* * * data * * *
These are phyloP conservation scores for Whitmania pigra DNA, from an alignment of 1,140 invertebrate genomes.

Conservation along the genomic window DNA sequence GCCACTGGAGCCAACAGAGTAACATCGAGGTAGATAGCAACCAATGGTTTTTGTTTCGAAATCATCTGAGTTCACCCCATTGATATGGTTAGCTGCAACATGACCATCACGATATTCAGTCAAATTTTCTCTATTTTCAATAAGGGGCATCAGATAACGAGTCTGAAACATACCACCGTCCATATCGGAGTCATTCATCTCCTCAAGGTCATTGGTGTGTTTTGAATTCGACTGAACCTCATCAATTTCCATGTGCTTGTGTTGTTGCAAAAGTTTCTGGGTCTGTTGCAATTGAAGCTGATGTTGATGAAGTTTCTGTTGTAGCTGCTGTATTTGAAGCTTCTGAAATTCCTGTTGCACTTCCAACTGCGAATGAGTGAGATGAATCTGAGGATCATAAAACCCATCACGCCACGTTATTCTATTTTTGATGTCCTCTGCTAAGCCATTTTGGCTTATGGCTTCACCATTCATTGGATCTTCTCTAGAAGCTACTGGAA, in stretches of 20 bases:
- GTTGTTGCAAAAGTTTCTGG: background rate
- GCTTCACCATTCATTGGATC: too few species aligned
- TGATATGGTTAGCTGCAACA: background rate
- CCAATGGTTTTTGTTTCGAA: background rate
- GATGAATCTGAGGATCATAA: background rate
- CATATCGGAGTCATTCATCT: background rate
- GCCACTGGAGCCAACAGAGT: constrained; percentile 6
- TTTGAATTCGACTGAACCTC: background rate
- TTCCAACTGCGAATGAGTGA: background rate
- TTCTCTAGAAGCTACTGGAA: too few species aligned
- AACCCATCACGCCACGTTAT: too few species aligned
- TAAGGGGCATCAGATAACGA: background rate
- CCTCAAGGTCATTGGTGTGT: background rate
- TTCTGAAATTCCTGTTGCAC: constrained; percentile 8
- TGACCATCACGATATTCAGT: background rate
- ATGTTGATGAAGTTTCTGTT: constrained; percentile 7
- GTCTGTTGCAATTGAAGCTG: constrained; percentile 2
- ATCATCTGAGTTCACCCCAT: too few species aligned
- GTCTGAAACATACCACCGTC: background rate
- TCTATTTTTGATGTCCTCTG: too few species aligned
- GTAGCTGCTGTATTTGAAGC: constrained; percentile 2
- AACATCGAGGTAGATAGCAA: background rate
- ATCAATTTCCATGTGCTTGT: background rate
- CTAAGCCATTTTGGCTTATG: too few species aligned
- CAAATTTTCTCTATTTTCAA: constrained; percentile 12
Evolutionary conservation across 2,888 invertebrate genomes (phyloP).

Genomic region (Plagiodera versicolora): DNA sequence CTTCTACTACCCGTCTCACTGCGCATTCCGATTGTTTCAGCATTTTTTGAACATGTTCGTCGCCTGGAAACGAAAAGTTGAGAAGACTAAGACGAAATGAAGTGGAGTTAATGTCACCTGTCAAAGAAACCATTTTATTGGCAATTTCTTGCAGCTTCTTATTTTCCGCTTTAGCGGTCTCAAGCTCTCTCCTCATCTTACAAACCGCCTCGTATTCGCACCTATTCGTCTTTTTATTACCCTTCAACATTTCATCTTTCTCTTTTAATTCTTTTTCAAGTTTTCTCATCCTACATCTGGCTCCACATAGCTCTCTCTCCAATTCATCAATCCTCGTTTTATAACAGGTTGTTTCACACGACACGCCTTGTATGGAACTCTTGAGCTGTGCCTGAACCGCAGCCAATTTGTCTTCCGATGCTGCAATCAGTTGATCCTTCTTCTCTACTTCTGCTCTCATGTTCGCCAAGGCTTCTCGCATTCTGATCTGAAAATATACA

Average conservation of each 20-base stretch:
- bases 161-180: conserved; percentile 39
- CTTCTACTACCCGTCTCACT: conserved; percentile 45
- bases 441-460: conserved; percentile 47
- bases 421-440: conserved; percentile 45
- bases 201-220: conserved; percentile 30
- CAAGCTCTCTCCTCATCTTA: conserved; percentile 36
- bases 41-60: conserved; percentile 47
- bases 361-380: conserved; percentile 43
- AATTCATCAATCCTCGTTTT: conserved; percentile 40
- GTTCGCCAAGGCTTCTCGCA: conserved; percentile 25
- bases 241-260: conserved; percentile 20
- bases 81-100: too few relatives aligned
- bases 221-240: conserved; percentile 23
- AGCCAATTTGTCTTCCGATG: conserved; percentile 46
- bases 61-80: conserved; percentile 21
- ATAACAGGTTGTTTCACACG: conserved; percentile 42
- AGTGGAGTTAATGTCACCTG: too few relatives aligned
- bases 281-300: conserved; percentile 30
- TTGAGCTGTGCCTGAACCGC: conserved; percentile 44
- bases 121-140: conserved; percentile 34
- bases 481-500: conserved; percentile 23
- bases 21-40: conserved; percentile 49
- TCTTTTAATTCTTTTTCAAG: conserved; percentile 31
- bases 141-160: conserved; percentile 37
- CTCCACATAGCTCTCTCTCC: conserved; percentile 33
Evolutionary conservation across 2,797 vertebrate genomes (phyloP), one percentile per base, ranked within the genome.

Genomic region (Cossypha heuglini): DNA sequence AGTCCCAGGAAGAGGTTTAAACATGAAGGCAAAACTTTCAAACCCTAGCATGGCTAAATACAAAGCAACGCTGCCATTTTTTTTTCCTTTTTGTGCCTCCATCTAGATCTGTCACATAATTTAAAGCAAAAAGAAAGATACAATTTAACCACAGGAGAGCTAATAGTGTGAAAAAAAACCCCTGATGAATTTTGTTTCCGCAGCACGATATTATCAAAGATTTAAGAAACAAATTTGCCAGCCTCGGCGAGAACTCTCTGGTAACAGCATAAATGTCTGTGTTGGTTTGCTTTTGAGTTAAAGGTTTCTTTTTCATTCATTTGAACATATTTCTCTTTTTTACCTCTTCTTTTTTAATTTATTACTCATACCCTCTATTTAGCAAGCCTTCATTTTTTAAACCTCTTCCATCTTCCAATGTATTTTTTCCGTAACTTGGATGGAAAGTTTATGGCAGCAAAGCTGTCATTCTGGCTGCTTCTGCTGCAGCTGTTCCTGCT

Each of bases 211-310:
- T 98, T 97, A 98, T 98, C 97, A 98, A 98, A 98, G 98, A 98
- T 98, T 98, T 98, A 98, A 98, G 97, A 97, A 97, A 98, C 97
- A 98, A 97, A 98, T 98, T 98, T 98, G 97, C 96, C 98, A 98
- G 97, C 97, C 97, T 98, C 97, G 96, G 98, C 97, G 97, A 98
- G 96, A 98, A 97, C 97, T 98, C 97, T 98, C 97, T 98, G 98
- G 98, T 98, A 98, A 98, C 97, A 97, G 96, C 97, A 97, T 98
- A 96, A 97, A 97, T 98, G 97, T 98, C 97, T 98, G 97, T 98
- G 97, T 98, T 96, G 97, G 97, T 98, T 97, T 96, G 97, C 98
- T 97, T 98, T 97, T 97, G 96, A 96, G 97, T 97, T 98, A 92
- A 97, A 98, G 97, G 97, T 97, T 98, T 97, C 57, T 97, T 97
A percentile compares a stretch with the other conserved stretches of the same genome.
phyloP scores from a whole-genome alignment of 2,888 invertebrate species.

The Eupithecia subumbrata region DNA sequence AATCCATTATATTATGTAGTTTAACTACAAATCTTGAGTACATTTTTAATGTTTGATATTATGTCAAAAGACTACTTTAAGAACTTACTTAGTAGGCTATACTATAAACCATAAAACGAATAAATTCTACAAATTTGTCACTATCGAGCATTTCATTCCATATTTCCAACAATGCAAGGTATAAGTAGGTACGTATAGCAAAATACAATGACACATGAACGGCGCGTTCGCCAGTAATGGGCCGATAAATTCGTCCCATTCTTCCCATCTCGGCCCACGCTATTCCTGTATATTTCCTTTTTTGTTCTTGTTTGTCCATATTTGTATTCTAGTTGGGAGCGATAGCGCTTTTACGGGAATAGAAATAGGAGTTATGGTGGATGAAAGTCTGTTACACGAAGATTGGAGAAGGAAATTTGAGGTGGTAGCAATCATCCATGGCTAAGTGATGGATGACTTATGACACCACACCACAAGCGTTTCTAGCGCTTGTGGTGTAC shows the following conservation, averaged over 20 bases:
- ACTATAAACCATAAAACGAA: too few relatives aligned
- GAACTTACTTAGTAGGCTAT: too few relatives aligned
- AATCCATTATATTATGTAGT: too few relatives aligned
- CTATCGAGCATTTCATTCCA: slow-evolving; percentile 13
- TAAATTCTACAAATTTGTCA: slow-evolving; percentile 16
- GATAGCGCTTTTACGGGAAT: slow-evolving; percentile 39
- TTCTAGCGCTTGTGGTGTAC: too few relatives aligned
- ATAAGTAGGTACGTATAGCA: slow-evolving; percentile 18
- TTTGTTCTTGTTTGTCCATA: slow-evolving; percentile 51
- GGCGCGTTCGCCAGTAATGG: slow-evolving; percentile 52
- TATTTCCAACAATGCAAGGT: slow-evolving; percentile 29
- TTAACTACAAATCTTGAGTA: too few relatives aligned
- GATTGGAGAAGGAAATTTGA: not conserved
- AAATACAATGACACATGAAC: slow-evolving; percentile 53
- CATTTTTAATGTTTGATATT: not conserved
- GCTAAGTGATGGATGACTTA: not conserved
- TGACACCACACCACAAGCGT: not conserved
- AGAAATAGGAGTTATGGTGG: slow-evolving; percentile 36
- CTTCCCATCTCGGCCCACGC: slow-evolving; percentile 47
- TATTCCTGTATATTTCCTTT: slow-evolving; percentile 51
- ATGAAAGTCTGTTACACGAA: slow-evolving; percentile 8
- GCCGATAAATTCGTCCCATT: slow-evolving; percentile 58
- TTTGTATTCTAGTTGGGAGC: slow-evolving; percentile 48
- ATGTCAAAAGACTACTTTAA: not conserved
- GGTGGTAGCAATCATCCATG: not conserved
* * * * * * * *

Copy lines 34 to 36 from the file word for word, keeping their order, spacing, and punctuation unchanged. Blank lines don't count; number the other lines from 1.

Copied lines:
- bases 421-440: conserved; percentile 45
- bases 201-220: conserved; percentile 30
- CAAGCTCTCTCCTCATCTTA: conserved; percentile 36